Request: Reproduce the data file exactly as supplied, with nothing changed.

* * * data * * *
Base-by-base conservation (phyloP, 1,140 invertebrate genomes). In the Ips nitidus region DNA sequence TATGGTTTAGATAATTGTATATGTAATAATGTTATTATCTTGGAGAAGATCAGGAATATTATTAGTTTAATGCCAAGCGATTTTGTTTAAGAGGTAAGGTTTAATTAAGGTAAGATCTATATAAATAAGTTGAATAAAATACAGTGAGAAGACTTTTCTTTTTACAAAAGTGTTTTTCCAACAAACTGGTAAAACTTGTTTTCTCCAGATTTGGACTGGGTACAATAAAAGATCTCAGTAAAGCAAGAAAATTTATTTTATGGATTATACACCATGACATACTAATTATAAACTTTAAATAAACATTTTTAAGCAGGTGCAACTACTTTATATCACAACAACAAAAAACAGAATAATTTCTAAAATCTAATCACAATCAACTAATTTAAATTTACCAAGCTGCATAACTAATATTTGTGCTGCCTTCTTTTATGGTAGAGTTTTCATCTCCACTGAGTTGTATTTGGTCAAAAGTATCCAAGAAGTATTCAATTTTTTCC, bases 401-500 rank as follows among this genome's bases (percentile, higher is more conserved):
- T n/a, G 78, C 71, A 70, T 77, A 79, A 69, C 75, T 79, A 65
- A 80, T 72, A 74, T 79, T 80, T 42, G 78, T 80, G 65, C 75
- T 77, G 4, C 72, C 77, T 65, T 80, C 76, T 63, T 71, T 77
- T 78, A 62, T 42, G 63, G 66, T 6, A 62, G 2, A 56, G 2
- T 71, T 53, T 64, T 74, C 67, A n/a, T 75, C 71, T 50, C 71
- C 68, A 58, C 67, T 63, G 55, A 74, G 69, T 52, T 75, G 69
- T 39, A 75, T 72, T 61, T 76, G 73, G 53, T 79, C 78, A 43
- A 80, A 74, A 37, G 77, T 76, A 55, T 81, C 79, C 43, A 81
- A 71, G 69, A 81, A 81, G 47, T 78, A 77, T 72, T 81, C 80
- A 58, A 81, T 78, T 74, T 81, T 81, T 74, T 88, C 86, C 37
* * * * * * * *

Base-by-base conservation (phyloP, 1,140 invertebrate genomes). In the Ips nitidus region DNA sequence TATGGTTTAGATAATTGTATATGTAATAATGTTATTATCTTGGAGAAGATCAGGAATATTATTAGTTTAATGCCAAGCGATTTTGTTTAAGAGGTAAGGTTTAATTAAGGTAAGATCTATATAAATAAGTTGAATAAAATACAGTGAGAAGACTTTTCTTTTTACAAAAGTGTTTTTCCAACAAACTGGTAAAACTTGTTTTCTCCAGATTTGGACTGGGTACAATAAAAGATCTCAGTAAAGCAAGAAAATTTATTTTATGGATTATACACCATGACATACTAATTATAAACTTTAAATAAACATTTTTAAGCAGGTGCAACTACTTTATATCACAACAACAAAAAACAGAATAATTTCTAAAATCTAATCACAATCAACTAATTTAAATTTACCAAGCTGCATAACTAATATTTGTGCTGCCTTCTTTTATGGTAGAGTTTTCATCTCCACTGAGTTGTATTTGGTCAAAAGTATCCAAGAAGTATTCAATTTTTTCC, bases 401-500 rank as follows among this genome's bases (percentile, higher is more conserved):
- T n/a, G 78, C 71, A 70, T 77, A 79, A 69, C 75, T 79, A 65
- A 80, T 72, A 74, T 79, T 80, T 42, G 78, T 80, G 65, C 75
- T 77, G 4, C 72, C 77, T 65, T 80, C 76, T 63, T 71, T 77
- T 78, A 62, T 42, G 63, G 66, T 6, A 62, G 2, A 56, G 2
- T 71, T 53, T 64, T 74, C 67, A n/a, T 75, C 71, T 50, C 71
- C 68, A 58, C 67, T 63, G 55, A 74, G 69, T 52, T 75, G 69
- T 39, A 75, T 72, T 61, T 76, G 73, G 53, T 79, C 78, A 43
- A 80, A 74, A 37, G 77, T 76, A 55, T 81, C 79, C 43, A 81
- A 71, G 69, A 81, A 81, G 47, T 78, A 77, T 72, T 81, C 80
- A 58, A 81, T 78, T 74, T 81, T 81, T 74, T 88, C 86, C 37